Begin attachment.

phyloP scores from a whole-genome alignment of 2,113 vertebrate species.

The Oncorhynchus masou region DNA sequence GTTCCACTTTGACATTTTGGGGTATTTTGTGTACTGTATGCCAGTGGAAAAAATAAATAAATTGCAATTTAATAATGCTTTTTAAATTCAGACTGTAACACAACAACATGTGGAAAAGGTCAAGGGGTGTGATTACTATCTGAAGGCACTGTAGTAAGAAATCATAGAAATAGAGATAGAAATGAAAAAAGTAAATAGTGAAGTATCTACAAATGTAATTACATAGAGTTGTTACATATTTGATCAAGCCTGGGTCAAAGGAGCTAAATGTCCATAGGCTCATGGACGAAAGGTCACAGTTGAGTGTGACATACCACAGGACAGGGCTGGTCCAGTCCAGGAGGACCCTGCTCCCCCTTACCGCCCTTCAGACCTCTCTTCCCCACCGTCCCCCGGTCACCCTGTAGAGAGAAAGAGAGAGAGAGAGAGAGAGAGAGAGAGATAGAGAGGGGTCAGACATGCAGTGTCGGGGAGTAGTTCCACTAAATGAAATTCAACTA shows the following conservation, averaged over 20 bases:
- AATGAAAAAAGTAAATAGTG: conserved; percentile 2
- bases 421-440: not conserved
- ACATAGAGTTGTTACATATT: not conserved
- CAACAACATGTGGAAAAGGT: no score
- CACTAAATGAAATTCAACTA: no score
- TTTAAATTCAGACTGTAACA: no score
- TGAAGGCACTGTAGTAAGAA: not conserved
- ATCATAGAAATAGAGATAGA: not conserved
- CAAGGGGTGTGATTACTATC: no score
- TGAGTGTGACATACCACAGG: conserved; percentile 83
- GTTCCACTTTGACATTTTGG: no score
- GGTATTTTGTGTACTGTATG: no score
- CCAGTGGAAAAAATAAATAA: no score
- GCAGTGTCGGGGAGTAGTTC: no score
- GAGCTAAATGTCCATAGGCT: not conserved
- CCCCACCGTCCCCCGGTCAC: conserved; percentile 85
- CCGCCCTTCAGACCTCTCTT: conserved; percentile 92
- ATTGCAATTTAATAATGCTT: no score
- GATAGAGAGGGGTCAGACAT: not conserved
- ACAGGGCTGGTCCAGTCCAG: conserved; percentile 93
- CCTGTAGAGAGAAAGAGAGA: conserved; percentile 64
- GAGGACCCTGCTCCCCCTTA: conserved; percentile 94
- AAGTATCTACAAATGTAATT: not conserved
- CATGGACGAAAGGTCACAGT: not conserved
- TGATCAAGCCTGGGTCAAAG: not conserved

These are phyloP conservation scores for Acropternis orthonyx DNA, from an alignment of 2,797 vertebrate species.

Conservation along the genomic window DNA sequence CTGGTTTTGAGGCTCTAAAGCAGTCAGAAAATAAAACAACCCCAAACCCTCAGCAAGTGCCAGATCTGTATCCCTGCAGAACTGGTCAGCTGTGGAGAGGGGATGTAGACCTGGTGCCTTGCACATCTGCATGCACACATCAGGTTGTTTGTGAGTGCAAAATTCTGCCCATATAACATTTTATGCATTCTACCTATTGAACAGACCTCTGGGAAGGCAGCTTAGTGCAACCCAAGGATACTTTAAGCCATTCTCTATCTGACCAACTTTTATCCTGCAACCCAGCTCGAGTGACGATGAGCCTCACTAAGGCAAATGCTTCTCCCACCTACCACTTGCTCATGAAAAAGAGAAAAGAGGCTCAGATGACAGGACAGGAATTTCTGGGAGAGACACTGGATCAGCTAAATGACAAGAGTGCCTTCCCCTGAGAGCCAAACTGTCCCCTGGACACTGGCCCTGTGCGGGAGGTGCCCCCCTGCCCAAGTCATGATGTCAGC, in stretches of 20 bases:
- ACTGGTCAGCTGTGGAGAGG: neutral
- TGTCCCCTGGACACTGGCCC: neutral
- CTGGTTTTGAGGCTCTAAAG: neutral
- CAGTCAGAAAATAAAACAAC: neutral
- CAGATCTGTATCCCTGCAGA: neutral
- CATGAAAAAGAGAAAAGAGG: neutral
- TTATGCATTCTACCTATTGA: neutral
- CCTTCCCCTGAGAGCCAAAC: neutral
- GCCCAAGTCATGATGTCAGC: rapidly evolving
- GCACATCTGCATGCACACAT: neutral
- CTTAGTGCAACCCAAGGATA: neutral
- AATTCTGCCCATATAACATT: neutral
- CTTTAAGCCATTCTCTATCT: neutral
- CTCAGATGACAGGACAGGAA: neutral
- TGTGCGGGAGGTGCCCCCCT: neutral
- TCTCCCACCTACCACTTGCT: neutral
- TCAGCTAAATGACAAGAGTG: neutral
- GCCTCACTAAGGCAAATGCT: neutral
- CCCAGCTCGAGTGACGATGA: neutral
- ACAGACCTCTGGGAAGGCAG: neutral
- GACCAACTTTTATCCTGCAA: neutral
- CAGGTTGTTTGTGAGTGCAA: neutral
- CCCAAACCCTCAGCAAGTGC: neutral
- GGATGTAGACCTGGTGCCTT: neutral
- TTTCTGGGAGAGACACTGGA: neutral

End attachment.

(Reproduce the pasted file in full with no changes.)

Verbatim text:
phyloP scores from a whole-genome alignment of 2,113 vertebrate species.

The Oncorhynchus masou region DNA sequence GTTCCACTTTGACATTTTGGGGTATTTTGTGTACTGTATGCCAGTGGAAAAAATAAATAAATTGCAATTTAATAATGCTTTTTAAATTCAGACTGTAACACAACAACATGTGGAAAAGGTCAAGGGGTGTGATTACTATCTGAAGGCACTGTAGTAAGAAATCATAGAAATAGAGATAGAAATGAAAAAAGTAAATAGTGAAGTATCTACAAATGTAATTACATAGAGTTGTTACATATTTGATCAAGCCTGGGTCAAAGGAGCTAAATGTCCATAGGCTCATGGACGAAAGGTCACAGTTGAGTGTGACATACCACAGGACAGGGCTGGTCCAGTCCAGGAGGACCCTGCTCCCCCTTACCGCCCTTCAGACCTCTCTTCCCCACCGTCCCCCGGTCACCCTGTAGAGAGAAAGAGAGAGAGAGAGAGAGAGAGAGAGAGATAGAGAGGGGTCAGACATGCAGTGTCGGGGAGTAGTTCCACTAAATGAAATTCAACTA shows the following conservation, averaged over 20 bases:
- AATGAAAAAAGTAAATAGTG: conserved; percentile 2
- bases 421-440: not conserved
- ACATAGAGTTGTTACATATT: not conserved
- CAACAACATGTGGAAAAGGT: no score
- CACTAAATGAAATTCAACTA: no score
- TTTAAATTCAGACTGTAACA: no score
- TGAAGGCACTGTAGTAAGAA: not conserved
- ATCATAGAAATAGAGATAGA: not conserved
- CAAGGGGTGTGATTACTATC: no score
- TGAGTGTGACATACCACAGG: conserved; percentile 83
- GTTCCACTTTGACATTTTGG: no score
- GGTATTTTGTGTACTGTATG: no score
- CCAGTGGAAAAAATAAATAA: no score
- GCAGTGTCGGGGAGTAGTTC: no score
- GAGCTAAATGTCCATAGGCT: not conserved
- CCCCACCGTCCCCCGGTCAC: conserved; percentile 85
- CCGCCCTTCAGACCTCTCTT: conserved; percentile 92
- ATTGCAATTTAATAATGCTT: no score
- GATAGAGAGGGGTCAGACAT: not conserved
- ACAGGGCTGGTCCAGTCCAG: conserved; percentile 93
- CCTGTAGAGAGAAAGAGAGA: conserved; percentile 64
- GAGGACCCTGCTCCCCCTTA: conserved; percentile 94
- AAGTATCTACAAATGTAATT: not conserved
- CATGGACGAAAGGTCACAGT: not conserved
- TGATCAAGCCTGGGTCAAAG: not conserved

These are phyloP conservation scores for Acropternis orthonyx DNA, from an alignment of 2,797 vertebrate species.

Conservation along the genomic window DNA sequence CTGGTTTTGAGGCTCTAAAGCAGTCAGAAAATAAAACAACCCCAAACCCTCAGCAAGTGCCAGATCTGTATCCCTGCAGAACTGGTCAGCTGTGGAGAGGGGATGTAGACCTGGTGCCTTGCACATCTGCATGCACACATCAGGTTGTTTGTGAGTGCAAAATTCTGCCCATATAACATTTTATGCATTCTACCTATTGAACAGACCTCTGGGAAGGCAGCTTAGTGCAACCCAAGGATACTTTAAGCCATTCTCTATCTGACCAACTTTTATCCTGCAACCCAGCTCGAGTGACGATGAGCCTCACTAAGGCAAATGCTTCTCCCACCTACCACTTGCTCATGAAAAAGAGAAAAGAGGCTCAGATGACAGGACAGGAATTTCTGGGAGAGACACTGGATCAGCTAAATGACAAGAGTGCCTTCCCCTGAGAGCCAAACTGTCCCCTGGACACTGGCCCTGTGCGGGAGGTGCCCCCCTGCCCAAGTCATGATGTCAGC, in stretches of 20 bases:
- ACTGGTCAGCTGTGGAGAGG: neutral
- TGTCCCCTGGACACTGGCCC: neutral
- CTGGTTTTGAGGCTCTAAAG: neutral
- CAGTCAGAAAATAAAACAAC: neutral
- CAGATCTGTATCCCTGCAGA: neutral
- CATGAAAAAGAGAAAAGAGG: neutral
- TTATGCATTCTACCTATTGA: neutral
- CCTTCCCCTGAGAGCCAAAC: neutral
- GCCCAAGTCATGATGTCAGC: rapidly evolving
- GCACATCTGCATGCACACAT: neutral
- CTTAGTGCAACCCAAGGATA: neutral
- AATTCTGCCCATATAACATT: neutral
- CTTTAAGCCATTCTCTATCT: neutral
- CTCAGATGACAGGACAGGAA: neutral
- TGTGCGGGAGGTGCCCCCCT: neutral
- TCTCCCACCTACCACTTGCT: neutral
- TCAGCTAAATGACAAGAGTG: neutral
- GCCTCACTAAGGCAAATGCT: neutral
- CCCAGCTCGAGTGACGATGA: neutral
- ACAGACCTCTGGGAAGGCAG: neutral
- GACCAACTTTTATCCTGCAA: neutral
- CAGGTTGTTTGTGAGTGCAA: neutral
- CCCAAACCCTCAGCAAGTGC: neutral
- GGATGTAGACCTGGTGCCTT: neutral
- TTTCTGGGAGAGACACTGGA: neutral